The prevailing trend in the healthcare field today is the movement away from the private practice model to employment for hospitals and medium- to large-size practice groups. Instead of viewing employment as a temporary stepping stone towards owning a private practice, more and more healthcare professionals now choose to embark on the career path of permanent employment for a professionally managed and well-financed employer. With this in mind, having a properly and tightly drafted employment agreement that reflects the understanding and aspirations of both parties is more important than ever. Both health care employers and employees will greatly benefit from having a knowledgeable professional negotiate and draft employment agreements that are well-tailored to the particular employment situation, compliant with all applicable laws, rules and regulations, and specific enough to prevent uncomfortable misunderstandings.
Whether you are a health care employer or a professional seeking to be employed, different considerations apply. However, it is often possible to negotiate the terms and conditions of employment agreements that are fair and convenient, leaving each side feeling that their interests are fully protected. Employers and employees, while often pursuing conflicting considerations, both have a fair degree of leverage. Negotiation is key! Relying on boilerplate, one-size-fits-all employment agreements is never a good idea.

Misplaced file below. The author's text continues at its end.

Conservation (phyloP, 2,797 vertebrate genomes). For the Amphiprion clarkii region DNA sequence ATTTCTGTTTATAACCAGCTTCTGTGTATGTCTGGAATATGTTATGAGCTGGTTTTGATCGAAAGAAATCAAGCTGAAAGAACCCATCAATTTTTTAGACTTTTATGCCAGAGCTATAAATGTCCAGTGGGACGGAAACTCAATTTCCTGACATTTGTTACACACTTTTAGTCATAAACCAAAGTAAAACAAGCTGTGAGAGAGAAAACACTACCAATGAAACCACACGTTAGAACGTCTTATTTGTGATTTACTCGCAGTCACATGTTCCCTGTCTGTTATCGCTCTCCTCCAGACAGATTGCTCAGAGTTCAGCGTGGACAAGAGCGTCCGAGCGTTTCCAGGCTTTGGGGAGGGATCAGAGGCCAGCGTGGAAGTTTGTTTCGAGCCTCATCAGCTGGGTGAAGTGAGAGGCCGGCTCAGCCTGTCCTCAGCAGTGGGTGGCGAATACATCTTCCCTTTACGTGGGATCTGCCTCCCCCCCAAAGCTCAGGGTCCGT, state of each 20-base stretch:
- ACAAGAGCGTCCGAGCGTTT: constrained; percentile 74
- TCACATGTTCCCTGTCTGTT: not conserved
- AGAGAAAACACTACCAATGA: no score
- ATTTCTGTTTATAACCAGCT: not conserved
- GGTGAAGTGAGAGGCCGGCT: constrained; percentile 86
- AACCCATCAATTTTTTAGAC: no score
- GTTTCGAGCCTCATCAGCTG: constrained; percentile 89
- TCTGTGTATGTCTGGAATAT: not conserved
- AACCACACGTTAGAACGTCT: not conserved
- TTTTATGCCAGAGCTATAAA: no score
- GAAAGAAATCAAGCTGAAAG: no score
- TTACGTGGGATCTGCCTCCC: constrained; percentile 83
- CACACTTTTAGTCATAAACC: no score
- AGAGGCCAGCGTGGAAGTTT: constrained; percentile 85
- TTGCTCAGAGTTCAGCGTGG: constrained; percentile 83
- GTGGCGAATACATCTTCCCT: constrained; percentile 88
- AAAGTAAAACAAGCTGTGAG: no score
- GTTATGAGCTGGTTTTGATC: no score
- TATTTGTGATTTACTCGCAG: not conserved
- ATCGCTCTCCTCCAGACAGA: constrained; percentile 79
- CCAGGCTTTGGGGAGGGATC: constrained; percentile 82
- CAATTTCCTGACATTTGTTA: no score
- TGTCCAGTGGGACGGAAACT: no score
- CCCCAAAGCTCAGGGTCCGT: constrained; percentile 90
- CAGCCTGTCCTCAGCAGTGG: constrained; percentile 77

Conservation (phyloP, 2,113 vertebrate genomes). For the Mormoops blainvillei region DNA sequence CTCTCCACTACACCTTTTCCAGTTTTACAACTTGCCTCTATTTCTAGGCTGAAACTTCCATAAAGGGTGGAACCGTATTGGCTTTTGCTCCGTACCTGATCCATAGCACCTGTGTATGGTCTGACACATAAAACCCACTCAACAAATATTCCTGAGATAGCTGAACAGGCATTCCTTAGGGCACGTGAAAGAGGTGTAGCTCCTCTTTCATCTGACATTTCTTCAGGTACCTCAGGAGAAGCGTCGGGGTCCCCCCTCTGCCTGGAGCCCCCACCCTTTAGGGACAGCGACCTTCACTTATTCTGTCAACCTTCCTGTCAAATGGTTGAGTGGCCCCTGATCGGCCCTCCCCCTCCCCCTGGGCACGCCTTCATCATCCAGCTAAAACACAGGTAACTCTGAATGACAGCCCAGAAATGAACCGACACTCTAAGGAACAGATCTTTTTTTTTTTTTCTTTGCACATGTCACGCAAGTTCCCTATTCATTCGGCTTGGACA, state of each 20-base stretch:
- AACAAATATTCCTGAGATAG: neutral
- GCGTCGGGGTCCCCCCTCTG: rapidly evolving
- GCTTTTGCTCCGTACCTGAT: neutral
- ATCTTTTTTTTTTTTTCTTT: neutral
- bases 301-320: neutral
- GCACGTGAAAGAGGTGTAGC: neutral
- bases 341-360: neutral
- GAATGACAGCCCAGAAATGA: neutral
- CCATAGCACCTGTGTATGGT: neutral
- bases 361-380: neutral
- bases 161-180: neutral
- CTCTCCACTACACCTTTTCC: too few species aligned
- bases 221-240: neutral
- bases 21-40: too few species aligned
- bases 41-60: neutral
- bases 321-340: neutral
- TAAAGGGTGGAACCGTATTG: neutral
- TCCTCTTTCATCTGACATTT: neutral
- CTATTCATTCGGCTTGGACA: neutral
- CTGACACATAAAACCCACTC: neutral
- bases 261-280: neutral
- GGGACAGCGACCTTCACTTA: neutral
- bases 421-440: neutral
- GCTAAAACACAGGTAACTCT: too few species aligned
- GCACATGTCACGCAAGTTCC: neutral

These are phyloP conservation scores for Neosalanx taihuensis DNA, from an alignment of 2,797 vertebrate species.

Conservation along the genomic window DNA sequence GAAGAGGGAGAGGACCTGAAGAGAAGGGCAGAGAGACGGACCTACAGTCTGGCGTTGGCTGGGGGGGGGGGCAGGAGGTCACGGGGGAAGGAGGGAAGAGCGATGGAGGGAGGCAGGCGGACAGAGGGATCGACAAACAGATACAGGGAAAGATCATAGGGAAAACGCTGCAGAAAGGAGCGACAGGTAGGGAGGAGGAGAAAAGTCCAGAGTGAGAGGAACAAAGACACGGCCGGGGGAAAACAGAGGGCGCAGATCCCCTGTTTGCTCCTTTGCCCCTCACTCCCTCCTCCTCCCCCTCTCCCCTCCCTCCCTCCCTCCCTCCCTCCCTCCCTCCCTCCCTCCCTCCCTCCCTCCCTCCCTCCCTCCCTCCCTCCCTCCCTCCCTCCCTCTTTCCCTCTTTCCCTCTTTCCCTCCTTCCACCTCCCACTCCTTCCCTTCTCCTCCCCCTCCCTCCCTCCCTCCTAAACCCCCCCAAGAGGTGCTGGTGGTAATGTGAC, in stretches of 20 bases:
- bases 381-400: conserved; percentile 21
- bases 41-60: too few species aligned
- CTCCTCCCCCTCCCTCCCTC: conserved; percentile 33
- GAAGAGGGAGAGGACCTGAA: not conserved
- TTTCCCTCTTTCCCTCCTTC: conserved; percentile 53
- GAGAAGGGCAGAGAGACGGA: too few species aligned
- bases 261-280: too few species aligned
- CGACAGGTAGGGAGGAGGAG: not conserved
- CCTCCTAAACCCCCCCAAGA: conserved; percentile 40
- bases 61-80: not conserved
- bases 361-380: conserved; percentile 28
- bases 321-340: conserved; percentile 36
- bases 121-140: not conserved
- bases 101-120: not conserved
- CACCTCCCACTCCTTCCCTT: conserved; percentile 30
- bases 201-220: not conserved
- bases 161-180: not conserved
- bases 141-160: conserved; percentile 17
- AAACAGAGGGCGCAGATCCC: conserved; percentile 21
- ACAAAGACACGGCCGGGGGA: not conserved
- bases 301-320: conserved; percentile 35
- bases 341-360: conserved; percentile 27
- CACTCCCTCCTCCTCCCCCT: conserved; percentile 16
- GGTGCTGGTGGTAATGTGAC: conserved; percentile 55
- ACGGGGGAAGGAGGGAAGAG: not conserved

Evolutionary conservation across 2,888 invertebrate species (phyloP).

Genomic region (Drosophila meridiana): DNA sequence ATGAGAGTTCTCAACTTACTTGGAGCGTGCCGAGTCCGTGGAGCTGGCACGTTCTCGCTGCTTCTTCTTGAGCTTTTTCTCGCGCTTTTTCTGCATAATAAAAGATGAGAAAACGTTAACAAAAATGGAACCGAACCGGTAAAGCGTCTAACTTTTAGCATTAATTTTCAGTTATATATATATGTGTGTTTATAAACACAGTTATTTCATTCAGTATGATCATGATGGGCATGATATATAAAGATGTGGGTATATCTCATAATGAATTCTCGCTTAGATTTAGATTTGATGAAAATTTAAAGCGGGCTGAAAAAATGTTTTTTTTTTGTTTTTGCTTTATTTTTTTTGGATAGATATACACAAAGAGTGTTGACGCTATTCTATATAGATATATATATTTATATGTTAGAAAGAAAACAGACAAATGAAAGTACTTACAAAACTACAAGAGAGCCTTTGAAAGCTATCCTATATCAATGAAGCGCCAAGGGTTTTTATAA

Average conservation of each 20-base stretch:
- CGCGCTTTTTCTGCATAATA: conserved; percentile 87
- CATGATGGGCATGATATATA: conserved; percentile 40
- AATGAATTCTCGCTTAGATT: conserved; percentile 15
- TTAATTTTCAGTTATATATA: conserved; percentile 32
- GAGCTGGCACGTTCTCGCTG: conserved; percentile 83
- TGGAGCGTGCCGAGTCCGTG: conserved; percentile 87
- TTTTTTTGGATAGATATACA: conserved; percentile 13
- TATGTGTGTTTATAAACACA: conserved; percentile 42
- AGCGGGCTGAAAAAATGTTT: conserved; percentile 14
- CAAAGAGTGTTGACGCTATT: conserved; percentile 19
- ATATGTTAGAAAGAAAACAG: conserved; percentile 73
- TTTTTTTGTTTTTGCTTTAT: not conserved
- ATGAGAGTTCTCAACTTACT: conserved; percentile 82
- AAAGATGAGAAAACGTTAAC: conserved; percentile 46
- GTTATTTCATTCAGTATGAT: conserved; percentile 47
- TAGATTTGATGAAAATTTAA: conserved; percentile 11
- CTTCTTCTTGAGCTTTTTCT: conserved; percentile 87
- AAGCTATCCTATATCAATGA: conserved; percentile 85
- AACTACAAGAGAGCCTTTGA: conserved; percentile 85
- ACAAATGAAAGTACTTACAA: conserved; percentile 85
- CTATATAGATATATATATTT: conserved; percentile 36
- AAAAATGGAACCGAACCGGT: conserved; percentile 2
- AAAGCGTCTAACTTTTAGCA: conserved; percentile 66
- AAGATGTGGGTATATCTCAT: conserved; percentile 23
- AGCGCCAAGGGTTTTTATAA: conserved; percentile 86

Some of the most important considerations in employment agreements are widely publicized. They include the proper description of physician’s duties and privileges, the issue of compensation (salary, productivity bonuses) and fringe benefits, partnership prospects, reimbursement of expenses, malpractice insurance premiums reimbursement, and termination clauses. Nevertheless, nuances abound.
However, the more esoteric provisions in employment contracts are not commonly well-understood by either physicians or health care employers. For example, restrictive covenants must be carefully scrutinized by a professional knowledgeable about the current legal landscape to determine if they are reasonable and likely to be enforced by courts. Complex compensation structures must be reviewed with an eye towards compliance with Stark and Anti-Kickback laws. Certain provisions of employment contracts can be in violation of labor and employment laws. There might be anti-trust considerations to certain restrictions that employers seek to place on physician employees, Medicare and Medicad issues, HIPAA implications, and the like. Depending on the type of employer, concerns over prohibitions on the corporate practice of medicine may come into play. Stark Law considerations often loom large over some of the relationships incidental to employment agreements that parties frequently seek to form at the time of joining the practice.